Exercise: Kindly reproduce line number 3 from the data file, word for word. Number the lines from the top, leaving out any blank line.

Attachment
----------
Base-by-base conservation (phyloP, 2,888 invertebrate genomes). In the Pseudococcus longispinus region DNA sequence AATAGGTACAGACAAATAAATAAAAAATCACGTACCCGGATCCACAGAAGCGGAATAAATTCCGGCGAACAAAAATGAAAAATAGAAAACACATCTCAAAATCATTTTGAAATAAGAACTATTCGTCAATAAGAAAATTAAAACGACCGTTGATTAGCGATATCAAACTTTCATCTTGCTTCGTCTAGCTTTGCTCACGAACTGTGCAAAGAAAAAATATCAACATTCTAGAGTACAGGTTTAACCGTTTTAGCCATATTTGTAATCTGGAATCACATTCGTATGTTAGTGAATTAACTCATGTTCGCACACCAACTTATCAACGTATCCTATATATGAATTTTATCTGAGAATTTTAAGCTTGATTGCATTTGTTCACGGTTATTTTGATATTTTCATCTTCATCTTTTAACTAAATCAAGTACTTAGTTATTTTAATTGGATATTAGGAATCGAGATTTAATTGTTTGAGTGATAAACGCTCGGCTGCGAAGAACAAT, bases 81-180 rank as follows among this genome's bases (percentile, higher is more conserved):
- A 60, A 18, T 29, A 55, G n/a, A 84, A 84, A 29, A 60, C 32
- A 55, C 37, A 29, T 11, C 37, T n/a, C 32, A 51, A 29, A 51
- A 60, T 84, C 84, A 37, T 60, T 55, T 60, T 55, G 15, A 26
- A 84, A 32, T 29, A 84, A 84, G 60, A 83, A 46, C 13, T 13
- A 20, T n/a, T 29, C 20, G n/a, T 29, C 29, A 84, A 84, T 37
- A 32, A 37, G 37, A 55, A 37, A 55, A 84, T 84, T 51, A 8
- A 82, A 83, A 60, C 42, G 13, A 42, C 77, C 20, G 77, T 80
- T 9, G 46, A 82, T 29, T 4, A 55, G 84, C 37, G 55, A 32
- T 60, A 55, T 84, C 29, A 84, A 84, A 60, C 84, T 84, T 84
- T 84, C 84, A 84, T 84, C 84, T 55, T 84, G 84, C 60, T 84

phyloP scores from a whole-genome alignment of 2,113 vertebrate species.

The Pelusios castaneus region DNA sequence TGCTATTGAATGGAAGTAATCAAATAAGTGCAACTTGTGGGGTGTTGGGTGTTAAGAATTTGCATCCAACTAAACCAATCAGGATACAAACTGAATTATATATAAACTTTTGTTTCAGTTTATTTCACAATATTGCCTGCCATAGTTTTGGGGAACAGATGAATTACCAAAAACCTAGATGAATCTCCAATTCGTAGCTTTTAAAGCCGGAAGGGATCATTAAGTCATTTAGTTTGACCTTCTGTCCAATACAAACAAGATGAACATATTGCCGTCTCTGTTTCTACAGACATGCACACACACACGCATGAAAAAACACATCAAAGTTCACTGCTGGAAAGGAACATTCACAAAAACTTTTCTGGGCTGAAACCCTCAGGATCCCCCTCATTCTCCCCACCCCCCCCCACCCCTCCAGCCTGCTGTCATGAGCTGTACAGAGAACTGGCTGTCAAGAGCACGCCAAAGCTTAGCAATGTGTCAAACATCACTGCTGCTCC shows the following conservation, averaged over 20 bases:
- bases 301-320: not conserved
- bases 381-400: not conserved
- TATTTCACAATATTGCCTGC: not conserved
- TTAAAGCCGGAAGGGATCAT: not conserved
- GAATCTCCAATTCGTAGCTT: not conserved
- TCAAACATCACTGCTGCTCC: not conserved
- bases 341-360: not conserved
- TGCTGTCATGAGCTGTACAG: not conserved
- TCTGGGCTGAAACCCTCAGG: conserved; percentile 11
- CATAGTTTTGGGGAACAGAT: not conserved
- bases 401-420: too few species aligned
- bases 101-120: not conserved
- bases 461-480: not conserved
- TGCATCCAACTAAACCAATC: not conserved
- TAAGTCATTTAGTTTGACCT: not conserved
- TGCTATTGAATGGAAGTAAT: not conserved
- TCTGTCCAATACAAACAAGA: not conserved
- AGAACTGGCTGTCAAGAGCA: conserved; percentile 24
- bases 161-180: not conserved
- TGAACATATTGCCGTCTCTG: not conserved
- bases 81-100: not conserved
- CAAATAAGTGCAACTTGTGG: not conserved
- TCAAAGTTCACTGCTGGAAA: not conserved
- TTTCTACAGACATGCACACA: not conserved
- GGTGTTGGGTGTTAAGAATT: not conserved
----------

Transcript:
- A 55, C 37, A 29, T 11, C 37, T n/a, C 32, A 51, A 29, A 51